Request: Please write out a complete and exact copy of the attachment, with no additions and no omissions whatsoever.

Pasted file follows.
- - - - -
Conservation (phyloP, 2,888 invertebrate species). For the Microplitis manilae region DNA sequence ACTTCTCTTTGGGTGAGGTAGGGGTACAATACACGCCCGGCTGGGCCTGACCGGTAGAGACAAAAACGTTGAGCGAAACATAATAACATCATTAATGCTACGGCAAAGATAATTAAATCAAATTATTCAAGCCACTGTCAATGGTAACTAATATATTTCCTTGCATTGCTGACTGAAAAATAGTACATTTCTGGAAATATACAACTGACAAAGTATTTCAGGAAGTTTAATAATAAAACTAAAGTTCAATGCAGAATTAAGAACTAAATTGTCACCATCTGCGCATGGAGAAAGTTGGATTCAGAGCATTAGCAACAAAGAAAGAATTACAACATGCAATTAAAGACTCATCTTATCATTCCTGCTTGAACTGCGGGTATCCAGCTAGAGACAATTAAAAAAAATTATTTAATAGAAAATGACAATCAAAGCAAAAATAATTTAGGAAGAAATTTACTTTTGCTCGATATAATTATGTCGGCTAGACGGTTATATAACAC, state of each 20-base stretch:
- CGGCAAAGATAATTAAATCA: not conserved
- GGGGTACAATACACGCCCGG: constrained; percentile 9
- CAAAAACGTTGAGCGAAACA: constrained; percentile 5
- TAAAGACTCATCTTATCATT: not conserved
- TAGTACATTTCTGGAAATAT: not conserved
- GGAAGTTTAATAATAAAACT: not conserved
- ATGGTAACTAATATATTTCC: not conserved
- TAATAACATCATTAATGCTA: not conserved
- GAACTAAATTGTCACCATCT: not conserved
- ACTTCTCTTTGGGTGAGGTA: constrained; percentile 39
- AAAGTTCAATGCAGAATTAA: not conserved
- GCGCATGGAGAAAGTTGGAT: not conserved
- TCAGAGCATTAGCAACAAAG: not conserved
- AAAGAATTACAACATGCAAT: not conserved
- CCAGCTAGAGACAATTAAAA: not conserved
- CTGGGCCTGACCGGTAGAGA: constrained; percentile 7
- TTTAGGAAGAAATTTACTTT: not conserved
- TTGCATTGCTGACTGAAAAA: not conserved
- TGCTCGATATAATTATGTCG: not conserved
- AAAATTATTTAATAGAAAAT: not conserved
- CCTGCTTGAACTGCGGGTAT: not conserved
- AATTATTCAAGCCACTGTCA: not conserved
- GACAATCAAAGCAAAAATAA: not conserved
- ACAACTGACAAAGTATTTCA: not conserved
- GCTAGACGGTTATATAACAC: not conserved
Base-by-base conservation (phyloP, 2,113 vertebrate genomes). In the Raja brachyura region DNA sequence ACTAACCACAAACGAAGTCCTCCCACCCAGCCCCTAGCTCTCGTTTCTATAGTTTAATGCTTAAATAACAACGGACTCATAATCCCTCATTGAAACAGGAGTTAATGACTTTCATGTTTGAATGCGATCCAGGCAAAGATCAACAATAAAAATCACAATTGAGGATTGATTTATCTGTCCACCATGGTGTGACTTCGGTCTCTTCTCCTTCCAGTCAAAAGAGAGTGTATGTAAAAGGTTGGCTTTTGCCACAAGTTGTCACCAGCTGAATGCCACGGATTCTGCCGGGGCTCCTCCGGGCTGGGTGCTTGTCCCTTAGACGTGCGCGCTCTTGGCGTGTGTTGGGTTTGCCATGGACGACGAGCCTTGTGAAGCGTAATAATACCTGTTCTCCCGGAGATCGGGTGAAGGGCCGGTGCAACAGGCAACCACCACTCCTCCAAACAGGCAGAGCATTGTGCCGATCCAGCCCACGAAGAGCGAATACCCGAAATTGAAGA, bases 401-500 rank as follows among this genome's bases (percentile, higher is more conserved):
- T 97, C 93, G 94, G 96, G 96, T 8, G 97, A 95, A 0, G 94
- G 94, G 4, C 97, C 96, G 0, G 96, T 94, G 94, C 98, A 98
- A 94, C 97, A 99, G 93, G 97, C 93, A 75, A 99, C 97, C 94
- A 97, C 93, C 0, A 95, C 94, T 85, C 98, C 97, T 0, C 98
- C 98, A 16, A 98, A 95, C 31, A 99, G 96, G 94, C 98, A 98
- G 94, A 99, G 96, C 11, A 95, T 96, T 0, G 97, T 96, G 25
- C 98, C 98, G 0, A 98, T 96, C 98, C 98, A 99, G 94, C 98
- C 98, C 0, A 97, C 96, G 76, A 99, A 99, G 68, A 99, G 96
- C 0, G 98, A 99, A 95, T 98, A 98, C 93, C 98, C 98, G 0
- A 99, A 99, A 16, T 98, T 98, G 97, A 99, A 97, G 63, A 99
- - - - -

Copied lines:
Conservation (phyloP, 2,888 invertebrate species). For the Microplitis manilae region DNA sequence ACTTCTCTTTGGGTGAGGTAGGGGTACAATACACGCCCGGCTGGGCCTGACCGGTAGAGACAAAAACGTTGAGCGAAACATAATAACATCATTAATGCTACGGCAAAGATAATTAAATCAAATTATTCAAGCCACTGTCAATGGTAACTAATATATTTCCTTGCATTGCTGACTGAAAAATAGTACATTTCTGGAAATATACAACTGACAAAGTATTTCAGGAAGTTTAATAATAAAACTAAAGTTCAATGCAGAATTAAGAACTAAATTGTCACCATCTGCGCATGGAGAAAGTTGGATTCAGAGCATTAGCAACAAAGAAAGAATTACAACATGCAATTAAAGACTCATCTTATCATTCCTGCTTGAACTGCGGGTATCCAGCTAGAGACAATTAAAAAAAATTATTTAATAGAAAATGACAATCAAAGCAAAAATAATTTAGGAAGAAATTTACTTTTGCTCGATATAATTATGTCGGCTAGACGGTTATATAACAC, state of each 20-base stretch:
- CGGCAAAGATAATTAAATCA: not conserved
- GGGGTACAATACACGCCCGG: constrained; percentile 9
- CAAAAACGTTGAGCGAAACA: constrained; percentile 5
- TAAAGACTCATCTTATCATT: not conserved
- TAGTACATTTCTGGAAATAT: not conserved
- GGAAGTTTAATAATAAAACT: not conserved
- ATGGTAACTAATATATTTCC: not conserved
- TAATAACATCATTAATGCTA: not conserved
- GAACTAAATTGTCACCATCT: not conserved
- ACTTCTCTTTGGGTGAGGTA: constrained; percentile 39
- AAAGTTCAATGCAGAATTAA: not conserved
- GCGCATGGAGAAAGTTGGAT: not conserved
- TCAGAGCATTAGCAACAAAG: not conserved
- AAAGAATTACAACATGCAAT: not conserved
- CCAGCTAGAGACAATTAAAA: not conserved
- CTGGGCCTGACCGGTAGAGA: constrained; percentile 7
- TTTAGGAAGAAATTTACTTT: not conserved
- TTGCATTGCTGACTGAAAAA: not conserved
- TGCTCGATATAATTATGTCG: not conserved
- AAAATTATTTAATAGAAAAT: not conserved
- CCTGCTTGAACTGCGGGTAT: not conserved
- AATTATTCAAGCCACTGTCA: not conserved
- GACAATCAAAGCAAAAATAA: not conserved
- ACAACTGACAAAGTATTTCA: not conserved
- GCTAGACGGTTATATAACAC: not conserved
Base-by-base conservation (phyloP, 2,113 vertebrate genomes). In the Raja brachyura region DNA sequence ACTAACCACAAACGAAGTCCTCCCACCCAGCCCCTAGCTCTCGTTTCTATAGTTTAATGCTTAAATAACAACGGACTCATAATCCCTCATTGAAACAGGAGTTAATGACTTTCATGTTTGAATGCGATCCAGGCAAAGATCAACAATAAAAATCACAATTGAGGATTGATTTATCTGTCCACCATGGTGTGACTTCGGTCTCTTCTCCTTCCAGTCAAAAGAGAGTGTATGTAAAAGGTTGGCTTTTGCCACAAGTTGTCACCAGCTGAATGCCACGGATTCTGCCGGGGCTCCTCCGGGCTGGGTGCTTGTCCCTTAGACGTGCGCGCTCTTGGCGTGTGTTGGGTTTGCCATGGACGACGAGCCTTGTGAAGCGTAATAATACCTGTTCTCCCGGAGATCGGGTGAAGGGCCGGTGCAACAGGCAACCACCACTCCTCCAAACAGGCAGAGCATTGTGCCGATCCAGCCCACGAAGAGCGAATACCCGAAATTGAAGA, bases 401-500 rank as follows among this genome's bases (percentile, higher is more conserved):
- T 97, C 93, G 94, G 96, G 96, T 8, G 97, A 95, A 0, G 94
- G 94, G 4, C 97, C 96, G 0, G 96, T 94, G 94, C 98, A 98
- A 94, C 97, A 99, G 93, G 97, C 93, A 75, A 99, C 97, C 94
- A 97, C 93, C 0, A 95, C 94, T 85, C 98, C 97, T 0, C 98
- C 98, A 16, A 98, A 95, C 31, A 99, G 96, G 94, C 98, A 98
- G 94, A 99, G 96, C 11, A 95, T 96, T 0, G 97, T 96, G 25
- C 98, C 98, G 0, A 98, T 96, C 98, C 98, A 99, G 94, C 98
- C 98, C 0, A 97, C 96, G 76, A 99, A 99, G 68, A 99, G 96
- C 0, G 98, A 99, A 95, T 98, A 98, C 93, C 98, C 98, G 0
- A 99, A 99, A 16, T 98, T 98, G 97, A 99, A 97, G 63, A 99